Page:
When buying that bottle, I made sure I bought some clean fresh blotting paper too – and yes, such things are still available!

As this column forms a very small part of my overall output, I hope these few notes will have helped some correspondents understand how I function, so now I’ll refer to other letters I received this year.

One very noticeable trend is that most have arrived via email. Now and again, there will be a letter in an envelope sent via the newspaper’s office; I don’t publicise my home address because there are some people who arrive unannounced and expect me to miss a deadline to listen to their woeful attempts at becoming a writer.

So which topics have attracted the most correspondence this year? It appears there is an increasing interest in wild birds and this might be due to the variety of nature programmes on TV, or to the proliferation of protected sites where birds can be observed. Most of us are becoming more aware of wild birds, especially their plight in winter when food and shelter are in short supply. Many of us attract wild birds to our gardens by placing out food and this has led to efforts at identifying them.

Only this morning before writing these notes, I noticed in our heavily frosted garden a handsome cock pheasant whom we call Ferdinand for he is a regular visitor. The others included blue tits, great tits, a coal tit, six long-tailed tits, a robin, a couple of blackbirds, a hedge accentor, a female greenfinch, a male chaffinch, a great spotted woodpecker and a magpie. Also, there was a large hawk-like bird that flew slowly over the house one afternoon but I couldn’t identify it – but we do get buzzards in our skies these days. However, it wasn’t a buzzard but I did wonder whether it was a male hen harrier.

Among the birds mentioned by correspondents this year have been a merganser, golden plovers, green plovers (peewits), various species of duck, blue tits, chaffinches, cuckoos, reed buntings, tree sparrows and the lack of house sparrows.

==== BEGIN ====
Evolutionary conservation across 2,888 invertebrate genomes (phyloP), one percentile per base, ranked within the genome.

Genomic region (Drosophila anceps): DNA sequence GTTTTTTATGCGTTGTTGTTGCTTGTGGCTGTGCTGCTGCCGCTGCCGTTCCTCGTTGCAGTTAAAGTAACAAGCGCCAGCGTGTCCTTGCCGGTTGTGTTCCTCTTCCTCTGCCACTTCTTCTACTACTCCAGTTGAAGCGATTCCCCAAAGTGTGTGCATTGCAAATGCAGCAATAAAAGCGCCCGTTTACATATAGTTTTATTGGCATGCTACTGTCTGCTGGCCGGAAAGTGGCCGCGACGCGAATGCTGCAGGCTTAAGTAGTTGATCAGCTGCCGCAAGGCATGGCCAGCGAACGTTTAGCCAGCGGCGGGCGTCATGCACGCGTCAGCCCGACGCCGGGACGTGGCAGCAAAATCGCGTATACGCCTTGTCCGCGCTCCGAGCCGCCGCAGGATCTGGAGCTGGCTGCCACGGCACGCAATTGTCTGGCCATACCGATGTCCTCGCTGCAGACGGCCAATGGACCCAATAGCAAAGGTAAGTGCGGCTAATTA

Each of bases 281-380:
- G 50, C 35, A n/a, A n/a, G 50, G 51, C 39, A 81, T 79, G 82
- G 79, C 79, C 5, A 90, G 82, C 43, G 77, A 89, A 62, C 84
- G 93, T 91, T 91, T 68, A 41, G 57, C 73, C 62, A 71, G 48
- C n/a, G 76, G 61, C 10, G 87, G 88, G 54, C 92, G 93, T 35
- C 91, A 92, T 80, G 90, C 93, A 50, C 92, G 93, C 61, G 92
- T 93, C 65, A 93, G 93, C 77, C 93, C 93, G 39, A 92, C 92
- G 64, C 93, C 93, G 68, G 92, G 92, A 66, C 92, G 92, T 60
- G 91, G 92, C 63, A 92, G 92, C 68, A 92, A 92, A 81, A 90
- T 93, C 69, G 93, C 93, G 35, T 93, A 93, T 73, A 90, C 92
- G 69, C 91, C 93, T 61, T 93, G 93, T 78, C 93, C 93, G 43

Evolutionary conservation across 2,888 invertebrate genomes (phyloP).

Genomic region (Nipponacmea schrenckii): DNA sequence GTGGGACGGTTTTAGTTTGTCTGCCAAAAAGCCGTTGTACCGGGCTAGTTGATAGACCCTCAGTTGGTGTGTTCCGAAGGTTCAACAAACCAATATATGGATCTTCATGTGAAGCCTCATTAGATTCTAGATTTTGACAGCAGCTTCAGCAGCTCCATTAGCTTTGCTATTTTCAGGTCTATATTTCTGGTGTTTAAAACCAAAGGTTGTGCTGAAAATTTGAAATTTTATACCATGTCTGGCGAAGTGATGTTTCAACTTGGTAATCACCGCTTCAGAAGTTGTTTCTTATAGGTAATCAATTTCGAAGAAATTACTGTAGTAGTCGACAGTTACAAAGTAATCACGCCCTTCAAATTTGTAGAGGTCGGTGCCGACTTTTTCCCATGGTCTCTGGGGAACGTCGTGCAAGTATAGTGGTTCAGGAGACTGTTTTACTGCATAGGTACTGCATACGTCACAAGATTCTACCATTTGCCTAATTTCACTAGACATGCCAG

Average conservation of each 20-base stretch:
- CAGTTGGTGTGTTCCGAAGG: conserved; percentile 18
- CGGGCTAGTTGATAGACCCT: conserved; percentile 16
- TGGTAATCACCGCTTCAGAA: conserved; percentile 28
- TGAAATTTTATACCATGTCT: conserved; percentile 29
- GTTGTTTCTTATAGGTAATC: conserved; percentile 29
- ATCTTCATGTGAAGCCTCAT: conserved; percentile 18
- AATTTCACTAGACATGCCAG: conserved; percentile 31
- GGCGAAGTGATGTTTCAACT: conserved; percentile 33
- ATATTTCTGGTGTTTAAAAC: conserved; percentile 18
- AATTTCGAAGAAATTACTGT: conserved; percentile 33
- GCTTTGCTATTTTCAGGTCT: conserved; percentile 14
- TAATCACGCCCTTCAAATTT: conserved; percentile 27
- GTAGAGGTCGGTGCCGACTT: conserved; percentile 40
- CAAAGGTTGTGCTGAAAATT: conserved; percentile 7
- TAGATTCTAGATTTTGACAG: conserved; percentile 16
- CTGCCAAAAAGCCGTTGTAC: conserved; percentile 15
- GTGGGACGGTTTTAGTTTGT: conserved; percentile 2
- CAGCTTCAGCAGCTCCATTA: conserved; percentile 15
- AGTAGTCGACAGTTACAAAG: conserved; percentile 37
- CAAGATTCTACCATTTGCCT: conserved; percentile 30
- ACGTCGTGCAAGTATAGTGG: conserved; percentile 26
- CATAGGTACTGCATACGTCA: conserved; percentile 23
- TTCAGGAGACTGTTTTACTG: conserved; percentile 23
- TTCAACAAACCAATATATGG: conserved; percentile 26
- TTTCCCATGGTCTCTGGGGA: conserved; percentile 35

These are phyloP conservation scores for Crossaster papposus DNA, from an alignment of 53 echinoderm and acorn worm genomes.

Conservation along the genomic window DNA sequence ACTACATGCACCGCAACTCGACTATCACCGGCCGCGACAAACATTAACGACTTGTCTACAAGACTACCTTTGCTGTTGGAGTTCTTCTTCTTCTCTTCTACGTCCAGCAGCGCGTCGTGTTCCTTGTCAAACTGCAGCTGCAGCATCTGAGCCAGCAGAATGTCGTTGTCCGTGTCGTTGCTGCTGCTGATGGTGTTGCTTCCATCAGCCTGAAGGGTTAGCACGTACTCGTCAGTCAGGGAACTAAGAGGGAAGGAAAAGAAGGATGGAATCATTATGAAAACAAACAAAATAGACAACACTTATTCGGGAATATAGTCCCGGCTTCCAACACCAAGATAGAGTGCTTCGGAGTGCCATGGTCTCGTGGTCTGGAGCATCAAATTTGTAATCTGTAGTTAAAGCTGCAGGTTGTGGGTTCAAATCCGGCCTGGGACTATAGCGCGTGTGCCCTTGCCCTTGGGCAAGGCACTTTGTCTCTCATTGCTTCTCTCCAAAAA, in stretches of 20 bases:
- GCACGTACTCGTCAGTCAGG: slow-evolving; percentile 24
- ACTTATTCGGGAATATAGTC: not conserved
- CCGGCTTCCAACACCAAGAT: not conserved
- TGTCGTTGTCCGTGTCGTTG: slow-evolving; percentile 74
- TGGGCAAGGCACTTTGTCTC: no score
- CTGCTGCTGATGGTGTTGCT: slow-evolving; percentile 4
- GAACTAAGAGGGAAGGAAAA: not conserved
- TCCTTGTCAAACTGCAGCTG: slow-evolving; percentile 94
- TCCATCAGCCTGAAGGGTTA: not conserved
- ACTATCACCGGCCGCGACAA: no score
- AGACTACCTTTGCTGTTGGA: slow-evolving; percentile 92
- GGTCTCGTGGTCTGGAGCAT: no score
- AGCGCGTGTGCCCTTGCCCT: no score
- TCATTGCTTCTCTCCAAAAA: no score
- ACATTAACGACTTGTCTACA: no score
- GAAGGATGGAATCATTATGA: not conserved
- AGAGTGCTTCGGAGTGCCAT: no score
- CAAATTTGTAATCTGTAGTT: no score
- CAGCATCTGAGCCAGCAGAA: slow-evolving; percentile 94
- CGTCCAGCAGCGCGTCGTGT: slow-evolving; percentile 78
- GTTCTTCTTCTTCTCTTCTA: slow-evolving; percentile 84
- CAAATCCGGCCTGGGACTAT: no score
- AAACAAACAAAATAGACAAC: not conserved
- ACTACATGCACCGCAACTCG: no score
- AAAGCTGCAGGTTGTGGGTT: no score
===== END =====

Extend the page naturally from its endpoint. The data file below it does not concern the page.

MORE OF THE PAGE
Several correspondents have commented on items of folklore, one being the story of the felon sow of Rokeby with others providing details of the lore surrounding oak trees, parsley, wych elms, cockstrides and the Leyburn Shawl.

There is always an interest in place-names and their origins, in this case being centred on Bedale, although I also received notes about Gunnerside, Thirsk, Helperby- Brafferton and Aysgarth, not forgetting the Lyke Wake Dirge.

All these letters highlight the broad interests of our readers and once more, I thank them for their contribution to the aims of this weekly column. WE are now hurtling into 2013 and I think the outgoing year has been exceptional due to the wonderful Olympic Games that we hosted, plus the addition of the jubilee celebrations for Her Majesty Queen Elizabeth II. In all sorts of ways it was a memorable and happy time in our history and for that we should be thankful. Now, as we head into 2013, we will be wondering what the coming 12 months have in store, both politically and personally.

It might be prudent to remember that today is Holy Innocents’ Day when mass is celebrated in memory of the children who were slaughtered by King Herod as he hunted the infant Jesus. This is a means of reminding us that this is a time to remember all vulnerable people, old and young, wherever or whoever they may be.

With those thoughts in mind, we can still enjoy the celebrations that will soon follow to help the final days of the old year to depart in peace. In its place, we will welcome 2013 in the hope that it will increase our sense of well-being and contentment, both for ourselves and for others.

I wish all readers a very happy and successful New Year.